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On 11 July 2019 the government published draft clauses for the Finance Bill 2019-2020 confirming that upon insolvency of a business, HMRC will return to preferential status for debts arising from VAT and any “relevant deduction” to include PAYE, Employee NICs and Construction Industry Scheme Deduction. The Insolvency (Northern Ireland) Order 1989 (“the Order”) sets out the order by which creditors are repaid – the lower down the pecking order they are, the less money a creditor is likely to recover. By reorganising the priority list, HMRC will rank in priority to holders of floating charges and any other non-preferential unsecured creditors. The amendment will also apply to personal insolvency where an individual’s debts include VAT or a “relevant deduction”.
Currently all HMRC debt is unsecured. On implementation of the Bill, HMRC will become a secondary preferential creditor. The claim amount will not be capped and there is no time limit on “certain tax debts” eligible for preferential status.
These draft changes have been met with criticism from insolvency and restructuring practitioners. Concerns have not only been raised in relation to priority of creditors but also about the potential negative impact these changes may have on lending and investment. President of R3 Association of Business Recovery Professionals, Duncan Swift, has provided comment on these draft changes:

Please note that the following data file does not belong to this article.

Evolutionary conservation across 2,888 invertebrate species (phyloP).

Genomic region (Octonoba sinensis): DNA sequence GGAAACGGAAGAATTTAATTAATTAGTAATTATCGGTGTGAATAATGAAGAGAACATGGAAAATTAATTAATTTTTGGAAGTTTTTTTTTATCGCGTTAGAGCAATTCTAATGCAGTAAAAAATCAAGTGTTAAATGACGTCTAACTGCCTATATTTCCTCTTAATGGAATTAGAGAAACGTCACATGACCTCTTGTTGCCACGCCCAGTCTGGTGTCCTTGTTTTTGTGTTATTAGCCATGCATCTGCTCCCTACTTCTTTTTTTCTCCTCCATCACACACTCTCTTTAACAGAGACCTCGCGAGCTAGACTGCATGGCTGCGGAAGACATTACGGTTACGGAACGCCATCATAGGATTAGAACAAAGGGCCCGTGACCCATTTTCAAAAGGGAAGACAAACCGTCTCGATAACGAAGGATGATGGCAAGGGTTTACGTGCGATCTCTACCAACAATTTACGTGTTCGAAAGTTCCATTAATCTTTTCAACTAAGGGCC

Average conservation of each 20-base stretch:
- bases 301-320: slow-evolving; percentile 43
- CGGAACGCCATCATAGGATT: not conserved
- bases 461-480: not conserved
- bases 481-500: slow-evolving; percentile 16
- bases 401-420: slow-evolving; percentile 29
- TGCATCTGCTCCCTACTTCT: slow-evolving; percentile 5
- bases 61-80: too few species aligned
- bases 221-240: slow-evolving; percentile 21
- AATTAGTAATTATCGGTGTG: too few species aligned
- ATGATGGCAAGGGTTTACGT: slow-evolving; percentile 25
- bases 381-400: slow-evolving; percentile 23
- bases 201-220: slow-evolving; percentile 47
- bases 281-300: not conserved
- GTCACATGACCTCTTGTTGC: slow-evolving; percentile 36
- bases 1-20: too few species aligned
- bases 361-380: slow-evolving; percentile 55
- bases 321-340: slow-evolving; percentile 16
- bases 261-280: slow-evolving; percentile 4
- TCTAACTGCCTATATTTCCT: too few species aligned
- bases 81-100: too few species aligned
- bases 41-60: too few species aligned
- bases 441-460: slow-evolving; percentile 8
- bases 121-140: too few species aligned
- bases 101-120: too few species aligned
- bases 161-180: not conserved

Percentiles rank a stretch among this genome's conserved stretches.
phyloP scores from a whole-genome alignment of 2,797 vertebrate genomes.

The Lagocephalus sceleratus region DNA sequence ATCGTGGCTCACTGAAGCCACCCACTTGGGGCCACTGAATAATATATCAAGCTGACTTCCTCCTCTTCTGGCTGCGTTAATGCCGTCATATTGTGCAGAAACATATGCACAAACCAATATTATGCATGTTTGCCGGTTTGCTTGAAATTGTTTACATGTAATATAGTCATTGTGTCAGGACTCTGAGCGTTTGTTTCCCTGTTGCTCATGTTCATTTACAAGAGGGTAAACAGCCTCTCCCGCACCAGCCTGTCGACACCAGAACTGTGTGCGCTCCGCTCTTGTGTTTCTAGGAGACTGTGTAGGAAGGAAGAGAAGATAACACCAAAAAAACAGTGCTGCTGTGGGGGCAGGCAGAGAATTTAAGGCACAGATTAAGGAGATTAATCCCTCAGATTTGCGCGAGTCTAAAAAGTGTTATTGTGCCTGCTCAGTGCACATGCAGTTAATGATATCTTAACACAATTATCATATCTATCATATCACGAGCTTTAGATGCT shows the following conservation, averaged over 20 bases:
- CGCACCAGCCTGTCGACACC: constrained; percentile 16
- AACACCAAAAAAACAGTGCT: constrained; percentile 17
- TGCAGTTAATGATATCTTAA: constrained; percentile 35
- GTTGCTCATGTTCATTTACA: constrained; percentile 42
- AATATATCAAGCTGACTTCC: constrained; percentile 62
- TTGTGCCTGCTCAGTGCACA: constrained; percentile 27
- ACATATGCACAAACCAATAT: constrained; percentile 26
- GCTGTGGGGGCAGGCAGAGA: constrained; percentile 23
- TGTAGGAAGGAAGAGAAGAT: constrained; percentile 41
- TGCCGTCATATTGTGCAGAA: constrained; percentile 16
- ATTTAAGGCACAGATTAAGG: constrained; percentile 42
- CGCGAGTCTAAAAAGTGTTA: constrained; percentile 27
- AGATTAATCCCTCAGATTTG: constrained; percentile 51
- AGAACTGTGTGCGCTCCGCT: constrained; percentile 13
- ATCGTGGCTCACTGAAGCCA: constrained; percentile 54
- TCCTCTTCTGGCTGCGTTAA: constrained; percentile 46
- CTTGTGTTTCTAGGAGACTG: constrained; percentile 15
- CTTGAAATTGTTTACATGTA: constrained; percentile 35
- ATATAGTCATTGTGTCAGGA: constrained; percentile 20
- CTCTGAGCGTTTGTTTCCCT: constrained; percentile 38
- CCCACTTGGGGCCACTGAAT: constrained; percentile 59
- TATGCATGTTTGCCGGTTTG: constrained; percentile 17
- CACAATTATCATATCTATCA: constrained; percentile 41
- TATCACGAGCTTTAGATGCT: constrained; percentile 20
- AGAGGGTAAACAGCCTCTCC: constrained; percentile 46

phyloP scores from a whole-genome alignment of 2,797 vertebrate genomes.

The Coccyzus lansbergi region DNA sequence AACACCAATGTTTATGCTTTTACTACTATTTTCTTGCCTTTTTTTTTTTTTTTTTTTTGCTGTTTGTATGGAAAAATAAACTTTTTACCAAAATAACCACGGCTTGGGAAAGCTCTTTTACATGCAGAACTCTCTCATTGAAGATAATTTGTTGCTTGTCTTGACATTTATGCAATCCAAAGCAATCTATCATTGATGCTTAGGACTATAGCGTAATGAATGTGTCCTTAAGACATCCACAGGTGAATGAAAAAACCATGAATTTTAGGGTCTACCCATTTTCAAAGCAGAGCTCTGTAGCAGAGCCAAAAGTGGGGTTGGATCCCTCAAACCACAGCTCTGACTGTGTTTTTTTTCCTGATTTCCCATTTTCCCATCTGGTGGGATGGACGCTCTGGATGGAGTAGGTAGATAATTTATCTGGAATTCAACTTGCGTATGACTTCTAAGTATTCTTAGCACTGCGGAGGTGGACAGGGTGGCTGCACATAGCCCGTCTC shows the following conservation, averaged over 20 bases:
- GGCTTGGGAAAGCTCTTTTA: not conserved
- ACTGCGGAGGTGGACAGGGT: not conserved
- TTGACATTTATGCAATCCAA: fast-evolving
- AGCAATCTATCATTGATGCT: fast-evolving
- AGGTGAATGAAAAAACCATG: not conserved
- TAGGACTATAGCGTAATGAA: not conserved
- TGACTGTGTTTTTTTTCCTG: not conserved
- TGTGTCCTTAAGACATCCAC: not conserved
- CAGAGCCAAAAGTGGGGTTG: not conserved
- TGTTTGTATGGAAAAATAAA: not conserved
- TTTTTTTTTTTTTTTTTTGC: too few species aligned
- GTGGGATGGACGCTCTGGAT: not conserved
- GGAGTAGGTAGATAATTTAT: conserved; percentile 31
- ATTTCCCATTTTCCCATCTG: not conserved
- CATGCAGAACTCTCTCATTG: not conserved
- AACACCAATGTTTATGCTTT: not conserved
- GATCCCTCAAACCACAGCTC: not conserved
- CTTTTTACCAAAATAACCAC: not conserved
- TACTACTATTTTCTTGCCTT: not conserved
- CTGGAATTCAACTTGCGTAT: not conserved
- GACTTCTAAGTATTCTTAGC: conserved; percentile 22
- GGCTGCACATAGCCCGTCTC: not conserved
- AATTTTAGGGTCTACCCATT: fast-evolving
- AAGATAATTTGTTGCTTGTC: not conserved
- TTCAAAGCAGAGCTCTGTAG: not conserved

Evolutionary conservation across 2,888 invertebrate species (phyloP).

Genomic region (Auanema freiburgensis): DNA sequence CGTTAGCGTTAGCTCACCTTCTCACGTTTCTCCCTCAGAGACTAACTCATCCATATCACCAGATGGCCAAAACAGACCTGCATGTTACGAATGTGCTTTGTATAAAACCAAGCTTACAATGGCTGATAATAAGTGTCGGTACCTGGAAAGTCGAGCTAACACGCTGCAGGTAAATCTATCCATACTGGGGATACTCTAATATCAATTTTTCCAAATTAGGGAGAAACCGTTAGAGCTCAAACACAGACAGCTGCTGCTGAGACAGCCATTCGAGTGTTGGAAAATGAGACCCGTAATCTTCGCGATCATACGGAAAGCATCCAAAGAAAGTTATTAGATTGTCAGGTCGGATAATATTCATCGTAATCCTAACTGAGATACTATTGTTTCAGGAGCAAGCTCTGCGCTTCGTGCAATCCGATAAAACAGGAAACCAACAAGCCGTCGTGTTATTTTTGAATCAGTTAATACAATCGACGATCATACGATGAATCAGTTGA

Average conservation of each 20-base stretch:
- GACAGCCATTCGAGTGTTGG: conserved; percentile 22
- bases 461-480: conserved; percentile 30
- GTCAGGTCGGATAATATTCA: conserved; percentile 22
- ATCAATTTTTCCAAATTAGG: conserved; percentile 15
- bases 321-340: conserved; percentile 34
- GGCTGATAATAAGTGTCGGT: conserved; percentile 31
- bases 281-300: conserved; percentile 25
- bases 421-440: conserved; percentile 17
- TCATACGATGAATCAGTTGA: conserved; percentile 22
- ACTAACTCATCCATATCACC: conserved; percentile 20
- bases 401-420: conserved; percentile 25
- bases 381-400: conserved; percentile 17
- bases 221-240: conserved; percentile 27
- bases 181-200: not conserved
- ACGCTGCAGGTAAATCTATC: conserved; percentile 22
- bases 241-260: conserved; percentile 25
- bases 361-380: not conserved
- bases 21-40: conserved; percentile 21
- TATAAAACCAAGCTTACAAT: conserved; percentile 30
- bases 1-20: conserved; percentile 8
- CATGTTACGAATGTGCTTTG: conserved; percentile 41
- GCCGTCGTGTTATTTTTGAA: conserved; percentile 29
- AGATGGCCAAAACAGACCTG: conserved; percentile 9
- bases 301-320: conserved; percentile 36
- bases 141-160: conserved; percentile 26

“The downsides of this policy are plain to see. More money back for HMRC after an insolvency means less money back for everyone else. This increases the risks of trading, lending and investing, and could harm access to finance, especially for SMEs. This means less money is available to fund business growth and business rescue, and, in the long term, could mean less tax income for HMRC from rescued or growing businesses. It’s a self-defeating policy”.
Although the government recognises that these changes will impact all creditors where HMRC receives a dividend in respect of their claim, the fact that there is no time limit on “certain tax debts”, could result in unsecured and floating charge creditors recovering less in insolvencies than they did before the Enterprise Act 2002.
Consultation on draft legislation will continue until 5 September 2019 with an implementation date of 6 April 2020.
This article has been produced for general information purposes and further advice should be sought from a professional advisor. Please contact our Insolvency & Business Restructuring team at Cleaver Fulton Rankin for further advice or information.